UK gaming stamps

When it comes to the creation of hugely successful video games, the United Kingdom arguably punches above its weight. It's a small country when compared to the size and population of the United States of America, but the video game designers there have given us some of the greatest computer games ever conceived, from the Championship Manager series through to Grand Theft Auto. It’s a history worth celebrating, and the country has decided to celebrate it in the most delightfully British and eccentric way imaginable - by publishing a series of postage stamps.

As great as Grand Theft Auto has been in almost all of its guises, it's adult nature means that visuals from the game aren't suitable material for use on a stamp. In any event, the current crop of Grand Theft Auto games sits outside the range of dates that have been chosen to feature on the stamps. It's the (relatively) early era of British video games that's being celebrated, with a particular focus on the games of the 1980s and 1990s. Join us for a walk down memory lane, as we check out the famous and memorable games that have been deemed worthy of inclusion.

Tomb Raider
Although she was played on the big screen by American actor Angelina Jolie, Lara Croft is the most British action hero imaginable - a bookish archaeology nerd who just so happens to be a jaw-droppingly good looking athlete and adventurer at the same time. The female video-gaming answer to Indiana Jones has turned up in various forms of entertainment over the years, from movies to comic books to online slots. Such is her popularity with casino players that not only have there been official Tomb Raider online slots, but there has also more recently been a specifically Lara Croft-themed online slots game called ‘Temples and Tombs’ on website such as New Tomb Raider games are still made to this day, and the staggering success of the franchise might explain why four stamps from the collection of twelve are given over to the mid-1990s Eidos creation.

The follow-up game Frontier: Elite II was more widely-played and better-reviewed, but there had never been anything like Elite until David Braben came up with it during the 1980s. Vector graphics on the ZX Spectrum were a huge leap forward for the platform, and the concept of a space trading game where you had the freedom to go about your commerce in peace or fly around blowing everything up was bigger than anything that had been brought to the field of gaming before. Through clever programming, Elite gave us a sandbox universe on hardware less powerful than a Bluetooth speaker. A stunning achievement.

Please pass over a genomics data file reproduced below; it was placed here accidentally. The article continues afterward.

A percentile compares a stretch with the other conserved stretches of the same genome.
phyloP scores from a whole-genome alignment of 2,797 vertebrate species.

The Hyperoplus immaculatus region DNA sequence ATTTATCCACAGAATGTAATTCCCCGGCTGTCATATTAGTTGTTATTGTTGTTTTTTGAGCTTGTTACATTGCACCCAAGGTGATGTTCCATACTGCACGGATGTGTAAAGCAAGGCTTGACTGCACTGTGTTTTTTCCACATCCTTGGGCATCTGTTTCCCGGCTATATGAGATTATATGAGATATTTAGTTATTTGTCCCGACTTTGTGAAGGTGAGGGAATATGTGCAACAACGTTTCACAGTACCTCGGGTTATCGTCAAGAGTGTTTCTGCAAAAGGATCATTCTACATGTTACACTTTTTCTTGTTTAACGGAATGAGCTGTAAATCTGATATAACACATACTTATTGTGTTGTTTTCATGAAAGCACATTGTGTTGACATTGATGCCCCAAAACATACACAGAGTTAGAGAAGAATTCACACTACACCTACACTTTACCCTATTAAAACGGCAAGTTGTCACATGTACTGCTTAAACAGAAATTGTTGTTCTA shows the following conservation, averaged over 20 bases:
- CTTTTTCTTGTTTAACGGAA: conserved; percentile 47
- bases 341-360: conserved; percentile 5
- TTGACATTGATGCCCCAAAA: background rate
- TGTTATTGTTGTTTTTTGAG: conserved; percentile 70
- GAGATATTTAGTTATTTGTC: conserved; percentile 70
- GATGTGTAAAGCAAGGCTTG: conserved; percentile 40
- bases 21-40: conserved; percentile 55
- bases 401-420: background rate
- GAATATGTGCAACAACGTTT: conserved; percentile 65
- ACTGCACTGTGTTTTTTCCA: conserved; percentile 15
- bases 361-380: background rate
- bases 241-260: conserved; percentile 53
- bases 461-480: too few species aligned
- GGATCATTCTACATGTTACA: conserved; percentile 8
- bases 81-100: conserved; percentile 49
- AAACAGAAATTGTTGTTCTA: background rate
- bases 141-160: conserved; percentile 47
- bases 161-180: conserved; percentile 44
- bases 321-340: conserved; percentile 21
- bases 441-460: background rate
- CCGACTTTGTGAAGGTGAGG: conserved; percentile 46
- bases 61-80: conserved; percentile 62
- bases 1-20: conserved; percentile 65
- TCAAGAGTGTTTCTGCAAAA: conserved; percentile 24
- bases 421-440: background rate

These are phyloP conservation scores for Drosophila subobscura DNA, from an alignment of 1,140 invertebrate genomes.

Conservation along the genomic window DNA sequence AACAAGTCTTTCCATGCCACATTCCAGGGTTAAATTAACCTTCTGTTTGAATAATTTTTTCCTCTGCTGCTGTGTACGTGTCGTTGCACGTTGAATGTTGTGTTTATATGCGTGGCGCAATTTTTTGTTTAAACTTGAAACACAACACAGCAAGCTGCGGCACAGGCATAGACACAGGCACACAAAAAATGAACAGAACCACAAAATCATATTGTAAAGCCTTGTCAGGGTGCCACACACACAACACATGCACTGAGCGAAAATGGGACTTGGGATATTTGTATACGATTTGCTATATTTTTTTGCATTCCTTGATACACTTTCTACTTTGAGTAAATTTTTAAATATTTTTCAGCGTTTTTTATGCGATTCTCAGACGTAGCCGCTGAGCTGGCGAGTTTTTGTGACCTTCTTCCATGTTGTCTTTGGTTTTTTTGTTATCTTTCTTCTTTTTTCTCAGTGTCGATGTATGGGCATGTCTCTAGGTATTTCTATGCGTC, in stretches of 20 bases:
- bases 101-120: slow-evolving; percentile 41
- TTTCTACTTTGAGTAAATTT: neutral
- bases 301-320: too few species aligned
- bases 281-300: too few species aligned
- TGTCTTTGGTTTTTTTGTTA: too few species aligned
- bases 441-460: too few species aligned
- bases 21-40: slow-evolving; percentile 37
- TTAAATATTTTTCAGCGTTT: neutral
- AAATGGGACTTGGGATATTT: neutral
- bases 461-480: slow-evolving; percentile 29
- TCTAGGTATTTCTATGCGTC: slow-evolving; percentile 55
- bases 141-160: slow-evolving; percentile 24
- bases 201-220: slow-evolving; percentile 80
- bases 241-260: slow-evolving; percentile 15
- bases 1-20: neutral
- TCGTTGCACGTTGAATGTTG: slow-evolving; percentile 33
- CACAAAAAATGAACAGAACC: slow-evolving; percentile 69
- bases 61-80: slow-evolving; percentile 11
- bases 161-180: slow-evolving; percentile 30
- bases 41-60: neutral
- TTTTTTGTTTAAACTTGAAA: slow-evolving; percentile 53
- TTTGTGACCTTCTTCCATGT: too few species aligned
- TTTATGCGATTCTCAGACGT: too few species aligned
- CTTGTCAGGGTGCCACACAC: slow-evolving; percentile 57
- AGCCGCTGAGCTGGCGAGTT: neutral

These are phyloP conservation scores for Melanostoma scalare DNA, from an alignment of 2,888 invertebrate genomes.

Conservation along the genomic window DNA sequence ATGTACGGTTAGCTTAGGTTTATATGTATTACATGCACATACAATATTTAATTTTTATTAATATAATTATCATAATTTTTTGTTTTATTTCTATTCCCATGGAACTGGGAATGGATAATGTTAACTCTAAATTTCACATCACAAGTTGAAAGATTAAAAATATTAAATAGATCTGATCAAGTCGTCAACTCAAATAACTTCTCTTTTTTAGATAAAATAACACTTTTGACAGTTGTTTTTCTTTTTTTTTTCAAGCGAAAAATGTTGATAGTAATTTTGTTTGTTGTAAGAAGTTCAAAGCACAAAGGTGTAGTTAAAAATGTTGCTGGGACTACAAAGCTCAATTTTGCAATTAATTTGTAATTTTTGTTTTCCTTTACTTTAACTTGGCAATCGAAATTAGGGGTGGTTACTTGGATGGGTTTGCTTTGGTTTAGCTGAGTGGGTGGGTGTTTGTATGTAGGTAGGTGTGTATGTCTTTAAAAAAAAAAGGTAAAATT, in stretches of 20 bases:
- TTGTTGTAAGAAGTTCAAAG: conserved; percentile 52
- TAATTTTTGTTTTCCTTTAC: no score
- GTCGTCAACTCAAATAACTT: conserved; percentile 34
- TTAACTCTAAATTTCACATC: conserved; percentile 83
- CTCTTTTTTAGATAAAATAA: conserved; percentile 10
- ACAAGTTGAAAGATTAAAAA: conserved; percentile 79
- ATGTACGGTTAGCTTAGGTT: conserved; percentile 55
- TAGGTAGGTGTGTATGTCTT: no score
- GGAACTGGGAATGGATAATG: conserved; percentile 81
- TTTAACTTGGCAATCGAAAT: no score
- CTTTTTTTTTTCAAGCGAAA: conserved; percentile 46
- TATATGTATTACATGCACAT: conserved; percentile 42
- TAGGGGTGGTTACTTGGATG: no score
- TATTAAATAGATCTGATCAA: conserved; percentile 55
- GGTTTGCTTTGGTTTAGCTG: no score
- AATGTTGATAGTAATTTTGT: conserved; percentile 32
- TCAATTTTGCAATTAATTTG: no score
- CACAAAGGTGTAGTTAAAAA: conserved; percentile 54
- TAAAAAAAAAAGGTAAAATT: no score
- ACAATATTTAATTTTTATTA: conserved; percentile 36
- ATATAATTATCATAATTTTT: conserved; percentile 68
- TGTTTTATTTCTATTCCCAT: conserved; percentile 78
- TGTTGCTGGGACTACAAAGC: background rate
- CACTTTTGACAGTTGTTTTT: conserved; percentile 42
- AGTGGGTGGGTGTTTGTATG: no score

Sensible Soccer
If you’re not a soccer fan, it’s hard to explain the appeal of ‘Sensi.’ Even now, more than 25 years since the release of the first game in the series, some people still believe it’s the best soccer video game of all time. FIFA may have good looks and real-life physics, but Sensible Soccer and its top-down arcade-friendly antics were easy to pick up and play, and guaranteed to put a smile on your face. Each player may have been made up of less than ten pixels, but they were substantial enough to make you care about them. A footballing cartoon come to (virtual) life.

We're told that playing God is a bad thing, but we suspect the people who tell us that have never played Populous. What kind of a deity would you be? Would you be loving and nurturing toward your worshipful followers, or would you torment them with earthquakes, tornadoes, and fire? For most of us, it was the latter, and it may have revealed more about our personalities than we'd like to acknowledge. Like Elite, Populous was a concept years ahead of its time when it was released in 1989.